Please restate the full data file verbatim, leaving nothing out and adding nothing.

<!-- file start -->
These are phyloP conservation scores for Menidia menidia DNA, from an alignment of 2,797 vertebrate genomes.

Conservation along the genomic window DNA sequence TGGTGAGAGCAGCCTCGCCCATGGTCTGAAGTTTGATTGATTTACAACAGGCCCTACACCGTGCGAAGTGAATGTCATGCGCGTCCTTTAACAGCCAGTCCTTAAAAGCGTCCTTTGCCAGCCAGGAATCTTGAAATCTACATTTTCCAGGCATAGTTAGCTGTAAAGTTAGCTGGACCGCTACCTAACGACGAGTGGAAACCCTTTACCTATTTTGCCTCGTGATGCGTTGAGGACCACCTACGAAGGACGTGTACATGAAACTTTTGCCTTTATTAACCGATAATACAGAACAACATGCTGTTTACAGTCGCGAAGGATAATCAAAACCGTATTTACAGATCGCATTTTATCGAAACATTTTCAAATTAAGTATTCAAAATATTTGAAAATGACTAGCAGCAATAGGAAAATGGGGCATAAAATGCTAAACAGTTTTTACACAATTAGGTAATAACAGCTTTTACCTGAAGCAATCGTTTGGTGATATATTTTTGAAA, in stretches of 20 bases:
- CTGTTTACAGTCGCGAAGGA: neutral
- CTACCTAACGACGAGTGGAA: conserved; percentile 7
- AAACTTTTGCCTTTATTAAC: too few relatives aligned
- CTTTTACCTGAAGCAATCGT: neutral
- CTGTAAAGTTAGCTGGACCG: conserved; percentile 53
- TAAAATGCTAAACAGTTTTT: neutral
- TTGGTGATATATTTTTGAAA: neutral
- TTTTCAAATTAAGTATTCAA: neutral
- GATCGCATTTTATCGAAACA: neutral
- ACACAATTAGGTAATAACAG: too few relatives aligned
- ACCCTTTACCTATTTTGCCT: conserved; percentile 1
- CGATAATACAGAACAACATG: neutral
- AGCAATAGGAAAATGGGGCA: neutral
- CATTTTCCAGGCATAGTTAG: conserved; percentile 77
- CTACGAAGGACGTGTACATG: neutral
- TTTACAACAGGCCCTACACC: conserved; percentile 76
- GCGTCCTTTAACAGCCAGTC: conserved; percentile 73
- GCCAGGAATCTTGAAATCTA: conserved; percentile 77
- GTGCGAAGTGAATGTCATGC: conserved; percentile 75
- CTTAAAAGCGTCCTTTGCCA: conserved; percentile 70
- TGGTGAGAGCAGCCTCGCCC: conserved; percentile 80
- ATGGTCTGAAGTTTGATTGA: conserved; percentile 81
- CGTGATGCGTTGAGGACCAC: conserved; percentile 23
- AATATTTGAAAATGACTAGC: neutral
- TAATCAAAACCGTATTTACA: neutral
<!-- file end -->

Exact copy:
These are phyloP conservation scores for Menidia menidia DNA, from an alignment of 2,797 vertebrate genomes.

Conservation along the genomic window DNA sequence TGGTGAGAGCAGCCTCGCCCATGGTCTGAAGTTTGATTGATTTACAACAGGCCCTACACCGTGCGAAGTGAATGTCATGCGCGTCCTTTAACAGCCAGTCCTTAAAAGCGTCCTTTGCCAGCCAGGAATCTTGAAATCTACATTTTCCAGGCATAGTTAGCTGTAAAGTTAGCTGGACCGCTACCTAACGACGAGTGGAAACCCTTTACCTATTTTGCCTCGTGATGCGTTGAGGACCACCTACGAAGGACGTGTACATGAAACTTTTGCCTTTATTAACCGATAATACAGAACAACATGCTGTTTACAGTCGCGAAGGATAATCAAAACCGTATTTACAGATCGCATTTTATCGAAACATTTTCAAATTAAGTATTCAAAATATTTGAAAATGACTAGCAGCAATAGGAAAATGGGGCATAAAATGCTAAACAGTTTTTACACAATTAGGTAATAACAGCTTTTACCTGAAGCAATCGTTTGGTGATATATTTTTGAAA, in stretches of 20 bases:
- CTGTTTACAGTCGCGAAGGA: neutral
- CTACCTAACGACGAGTGGAA: conserved; percentile 7
- AAACTTTTGCCTTTATTAAC: too few relatives aligned
- CTTTTACCTGAAGCAATCGT: neutral
- CTGTAAAGTTAGCTGGACCG: conserved; percentile 53
- TAAAATGCTAAACAGTTTTT: neutral
- TTGGTGATATATTTTTGAAA: neutral
- TTTTCAAATTAAGTATTCAA: neutral
- GATCGCATTTTATCGAAACA: neutral
- ACACAATTAGGTAATAACAG: too few relatives aligned
- ACCCTTTACCTATTTTGCCT: conserved; percentile 1
- CGATAATACAGAACAACATG: neutral
- AGCAATAGGAAAATGGGGCA: neutral
- CATTTTCCAGGCATAGTTAG: conserved; percentile 77
- CTACGAAGGACGTGTACATG: neutral
- TTTACAACAGGCCCTACACC: conserved; percentile 76
- GCGTCCTTTAACAGCCAGTC: conserved; percentile 73
- GCCAGGAATCTTGAAATCTA: conserved; percentile 77
- GTGCGAAGTGAATGTCATGC: conserved; percentile 75
- CTTAAAAGCGTCCTTTGCCA: conserved; percentile 70
- TGGTGAGAGCAGCCTCGCCC: conserved; percentile 80
- ATGGTCTGAAGTTTGATTGA: conserved; percentile 81
- CGTGATGCGTTGAGGACCAC: conserved; percentile 23
- AATATTTGAAAATGACTAGC: neutral
- TAATCAAAACCGTATTTACA: neutral